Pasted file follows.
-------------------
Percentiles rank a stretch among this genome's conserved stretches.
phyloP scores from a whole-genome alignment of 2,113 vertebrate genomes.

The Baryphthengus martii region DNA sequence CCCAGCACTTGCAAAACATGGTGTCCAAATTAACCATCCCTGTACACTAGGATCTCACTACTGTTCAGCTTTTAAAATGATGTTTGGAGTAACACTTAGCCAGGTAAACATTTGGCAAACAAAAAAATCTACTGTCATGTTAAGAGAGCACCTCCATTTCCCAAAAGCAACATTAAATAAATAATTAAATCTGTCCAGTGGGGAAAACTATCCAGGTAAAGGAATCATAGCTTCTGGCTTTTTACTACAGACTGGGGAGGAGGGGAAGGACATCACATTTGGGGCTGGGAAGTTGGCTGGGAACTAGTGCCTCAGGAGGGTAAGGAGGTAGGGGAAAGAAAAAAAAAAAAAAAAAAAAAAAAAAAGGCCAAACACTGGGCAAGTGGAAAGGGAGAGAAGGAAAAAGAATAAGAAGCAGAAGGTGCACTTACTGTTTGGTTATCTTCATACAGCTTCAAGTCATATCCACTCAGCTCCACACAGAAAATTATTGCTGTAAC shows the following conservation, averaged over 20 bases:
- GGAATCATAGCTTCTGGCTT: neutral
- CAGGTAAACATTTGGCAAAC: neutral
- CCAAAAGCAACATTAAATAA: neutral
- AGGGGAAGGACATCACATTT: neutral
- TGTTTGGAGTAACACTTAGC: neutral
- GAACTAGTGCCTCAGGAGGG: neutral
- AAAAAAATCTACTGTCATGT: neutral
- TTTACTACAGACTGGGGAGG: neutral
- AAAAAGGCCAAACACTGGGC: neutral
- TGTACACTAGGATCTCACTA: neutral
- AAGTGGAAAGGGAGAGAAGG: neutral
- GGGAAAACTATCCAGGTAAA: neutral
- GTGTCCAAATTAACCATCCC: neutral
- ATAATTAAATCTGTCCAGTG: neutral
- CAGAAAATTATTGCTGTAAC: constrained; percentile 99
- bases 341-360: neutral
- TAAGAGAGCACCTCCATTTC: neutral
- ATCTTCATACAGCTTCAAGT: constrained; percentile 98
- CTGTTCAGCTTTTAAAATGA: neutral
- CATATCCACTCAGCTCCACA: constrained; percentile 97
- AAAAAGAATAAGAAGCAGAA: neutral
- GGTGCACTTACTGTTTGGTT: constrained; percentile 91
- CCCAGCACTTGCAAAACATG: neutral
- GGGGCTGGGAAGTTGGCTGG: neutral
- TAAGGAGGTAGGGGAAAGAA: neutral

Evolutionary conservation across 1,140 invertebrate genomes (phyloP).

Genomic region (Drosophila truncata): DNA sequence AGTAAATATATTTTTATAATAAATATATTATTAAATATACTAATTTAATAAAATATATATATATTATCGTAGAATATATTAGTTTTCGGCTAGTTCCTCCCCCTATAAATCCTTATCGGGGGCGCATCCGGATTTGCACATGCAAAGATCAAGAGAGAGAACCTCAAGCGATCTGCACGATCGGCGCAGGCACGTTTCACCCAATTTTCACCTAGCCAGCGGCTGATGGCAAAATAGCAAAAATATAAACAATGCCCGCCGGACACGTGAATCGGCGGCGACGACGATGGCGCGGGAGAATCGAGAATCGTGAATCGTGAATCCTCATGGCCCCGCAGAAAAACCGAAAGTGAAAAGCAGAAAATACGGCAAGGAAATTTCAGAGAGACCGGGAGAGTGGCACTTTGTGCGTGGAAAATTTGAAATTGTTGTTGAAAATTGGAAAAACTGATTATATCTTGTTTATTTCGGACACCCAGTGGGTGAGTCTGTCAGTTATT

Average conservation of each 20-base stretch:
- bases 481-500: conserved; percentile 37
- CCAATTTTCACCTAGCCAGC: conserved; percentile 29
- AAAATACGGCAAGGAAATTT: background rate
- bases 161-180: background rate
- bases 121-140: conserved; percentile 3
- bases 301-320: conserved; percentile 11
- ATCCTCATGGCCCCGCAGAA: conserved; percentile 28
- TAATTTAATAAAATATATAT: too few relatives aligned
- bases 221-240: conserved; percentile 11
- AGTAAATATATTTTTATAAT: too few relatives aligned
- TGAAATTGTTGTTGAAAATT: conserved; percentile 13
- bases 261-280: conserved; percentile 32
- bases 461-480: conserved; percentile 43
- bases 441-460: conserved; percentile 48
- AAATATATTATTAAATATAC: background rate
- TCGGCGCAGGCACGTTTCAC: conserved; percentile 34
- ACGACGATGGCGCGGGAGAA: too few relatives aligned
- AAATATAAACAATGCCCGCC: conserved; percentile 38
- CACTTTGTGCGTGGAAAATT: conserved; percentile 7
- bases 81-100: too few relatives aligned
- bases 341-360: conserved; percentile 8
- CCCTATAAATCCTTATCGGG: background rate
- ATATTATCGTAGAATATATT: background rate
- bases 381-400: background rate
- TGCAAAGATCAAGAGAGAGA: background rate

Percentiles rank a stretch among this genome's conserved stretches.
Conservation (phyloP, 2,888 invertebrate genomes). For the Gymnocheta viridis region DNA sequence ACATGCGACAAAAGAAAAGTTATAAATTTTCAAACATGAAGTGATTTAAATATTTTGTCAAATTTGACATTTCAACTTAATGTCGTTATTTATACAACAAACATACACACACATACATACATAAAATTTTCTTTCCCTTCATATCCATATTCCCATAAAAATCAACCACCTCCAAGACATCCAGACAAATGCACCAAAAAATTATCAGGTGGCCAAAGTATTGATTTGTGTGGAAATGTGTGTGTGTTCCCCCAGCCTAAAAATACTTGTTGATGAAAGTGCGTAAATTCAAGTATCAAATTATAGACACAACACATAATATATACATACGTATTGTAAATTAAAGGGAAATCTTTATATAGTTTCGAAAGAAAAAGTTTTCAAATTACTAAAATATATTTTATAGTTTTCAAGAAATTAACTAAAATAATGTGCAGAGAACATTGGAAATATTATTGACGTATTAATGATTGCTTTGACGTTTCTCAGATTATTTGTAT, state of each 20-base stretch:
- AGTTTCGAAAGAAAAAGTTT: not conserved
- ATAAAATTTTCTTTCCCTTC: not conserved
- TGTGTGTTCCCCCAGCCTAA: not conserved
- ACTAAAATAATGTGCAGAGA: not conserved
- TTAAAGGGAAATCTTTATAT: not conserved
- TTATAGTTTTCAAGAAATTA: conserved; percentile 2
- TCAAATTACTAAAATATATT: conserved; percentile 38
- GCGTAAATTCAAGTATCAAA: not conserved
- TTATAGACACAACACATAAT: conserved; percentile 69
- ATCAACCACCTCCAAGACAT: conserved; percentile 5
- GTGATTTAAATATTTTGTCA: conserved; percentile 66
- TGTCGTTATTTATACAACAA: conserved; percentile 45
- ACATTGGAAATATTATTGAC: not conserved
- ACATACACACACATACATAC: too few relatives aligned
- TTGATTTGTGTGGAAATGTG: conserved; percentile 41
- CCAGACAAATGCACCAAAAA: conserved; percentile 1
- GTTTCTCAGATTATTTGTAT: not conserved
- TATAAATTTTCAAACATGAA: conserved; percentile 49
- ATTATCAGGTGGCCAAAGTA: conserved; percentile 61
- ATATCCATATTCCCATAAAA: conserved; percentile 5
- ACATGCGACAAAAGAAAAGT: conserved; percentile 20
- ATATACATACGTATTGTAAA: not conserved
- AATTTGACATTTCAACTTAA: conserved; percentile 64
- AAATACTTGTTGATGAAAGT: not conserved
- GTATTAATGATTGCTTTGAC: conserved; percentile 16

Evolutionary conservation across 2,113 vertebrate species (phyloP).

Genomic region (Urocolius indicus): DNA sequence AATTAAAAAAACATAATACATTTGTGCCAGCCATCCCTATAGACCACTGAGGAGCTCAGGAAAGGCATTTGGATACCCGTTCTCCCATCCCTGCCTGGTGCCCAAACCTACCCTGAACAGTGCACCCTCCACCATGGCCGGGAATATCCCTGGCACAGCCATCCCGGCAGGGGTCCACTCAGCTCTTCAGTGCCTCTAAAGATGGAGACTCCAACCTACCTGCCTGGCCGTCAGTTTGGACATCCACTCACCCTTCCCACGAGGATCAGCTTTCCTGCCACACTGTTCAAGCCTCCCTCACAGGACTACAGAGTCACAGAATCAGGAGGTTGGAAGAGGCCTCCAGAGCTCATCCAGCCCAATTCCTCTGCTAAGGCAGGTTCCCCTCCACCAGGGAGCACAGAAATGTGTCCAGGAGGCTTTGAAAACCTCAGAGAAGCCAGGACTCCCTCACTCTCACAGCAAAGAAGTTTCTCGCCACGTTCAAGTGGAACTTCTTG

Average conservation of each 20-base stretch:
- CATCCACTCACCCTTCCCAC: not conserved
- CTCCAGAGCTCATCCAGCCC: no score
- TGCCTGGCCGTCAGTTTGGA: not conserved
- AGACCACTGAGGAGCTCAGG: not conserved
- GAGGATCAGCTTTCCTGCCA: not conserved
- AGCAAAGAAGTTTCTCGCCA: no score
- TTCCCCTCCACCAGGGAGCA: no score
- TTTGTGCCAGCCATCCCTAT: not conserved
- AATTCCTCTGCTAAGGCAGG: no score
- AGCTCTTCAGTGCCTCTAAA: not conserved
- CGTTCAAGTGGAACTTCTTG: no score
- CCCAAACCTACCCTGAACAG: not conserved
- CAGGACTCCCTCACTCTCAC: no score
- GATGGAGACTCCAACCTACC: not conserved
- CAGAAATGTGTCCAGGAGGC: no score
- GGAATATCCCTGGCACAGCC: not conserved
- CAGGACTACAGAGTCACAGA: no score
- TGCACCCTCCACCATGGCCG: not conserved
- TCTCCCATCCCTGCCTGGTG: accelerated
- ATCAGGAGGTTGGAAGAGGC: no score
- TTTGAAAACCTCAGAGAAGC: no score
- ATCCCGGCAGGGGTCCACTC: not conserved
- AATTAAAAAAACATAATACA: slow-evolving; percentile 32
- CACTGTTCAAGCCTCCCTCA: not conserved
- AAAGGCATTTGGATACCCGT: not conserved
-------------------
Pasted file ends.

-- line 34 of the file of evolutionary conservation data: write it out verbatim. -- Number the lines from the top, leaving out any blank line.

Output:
- AAAATACGGCAAGGAAATTT: background rate